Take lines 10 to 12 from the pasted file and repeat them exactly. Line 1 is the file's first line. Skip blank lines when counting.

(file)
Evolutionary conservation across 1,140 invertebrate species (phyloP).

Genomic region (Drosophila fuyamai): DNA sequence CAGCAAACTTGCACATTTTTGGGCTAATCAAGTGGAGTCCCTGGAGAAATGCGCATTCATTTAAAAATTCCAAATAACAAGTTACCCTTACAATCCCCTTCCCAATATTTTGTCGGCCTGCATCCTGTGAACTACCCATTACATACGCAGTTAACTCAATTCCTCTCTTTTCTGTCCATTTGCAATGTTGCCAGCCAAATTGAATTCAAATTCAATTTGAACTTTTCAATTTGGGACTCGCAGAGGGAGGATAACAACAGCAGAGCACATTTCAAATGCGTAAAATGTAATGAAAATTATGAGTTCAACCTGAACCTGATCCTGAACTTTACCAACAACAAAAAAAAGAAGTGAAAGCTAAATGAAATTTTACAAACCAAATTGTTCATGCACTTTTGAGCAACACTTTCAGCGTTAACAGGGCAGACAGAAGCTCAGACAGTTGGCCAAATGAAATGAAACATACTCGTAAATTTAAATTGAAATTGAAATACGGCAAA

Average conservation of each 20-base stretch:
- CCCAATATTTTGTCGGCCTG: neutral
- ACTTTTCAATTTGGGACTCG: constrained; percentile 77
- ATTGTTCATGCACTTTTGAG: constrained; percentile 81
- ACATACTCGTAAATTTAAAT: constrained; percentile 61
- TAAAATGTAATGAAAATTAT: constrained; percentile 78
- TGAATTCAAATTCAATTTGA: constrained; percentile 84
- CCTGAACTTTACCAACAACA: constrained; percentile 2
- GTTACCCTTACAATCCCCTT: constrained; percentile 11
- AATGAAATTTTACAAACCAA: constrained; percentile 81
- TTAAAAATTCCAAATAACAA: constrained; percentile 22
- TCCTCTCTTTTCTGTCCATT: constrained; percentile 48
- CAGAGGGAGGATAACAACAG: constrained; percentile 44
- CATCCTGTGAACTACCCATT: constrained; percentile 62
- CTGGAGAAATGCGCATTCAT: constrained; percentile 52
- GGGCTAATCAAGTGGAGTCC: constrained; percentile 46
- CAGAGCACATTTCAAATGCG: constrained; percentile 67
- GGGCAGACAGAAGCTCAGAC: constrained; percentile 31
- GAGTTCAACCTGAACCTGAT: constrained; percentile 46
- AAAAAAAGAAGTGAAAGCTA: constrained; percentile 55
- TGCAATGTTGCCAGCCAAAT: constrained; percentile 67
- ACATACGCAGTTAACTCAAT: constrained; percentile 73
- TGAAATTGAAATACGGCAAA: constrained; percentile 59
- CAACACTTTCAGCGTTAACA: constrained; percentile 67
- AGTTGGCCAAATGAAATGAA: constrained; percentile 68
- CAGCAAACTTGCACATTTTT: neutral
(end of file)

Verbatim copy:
- CCTGAACTTTACCAACAACA: constrained; percentile 2
- GTTACCCTTACAATCCCCTT: constrained; percentile 11
- AATGAAATTTTACAAACCAA: constrained; percentile 81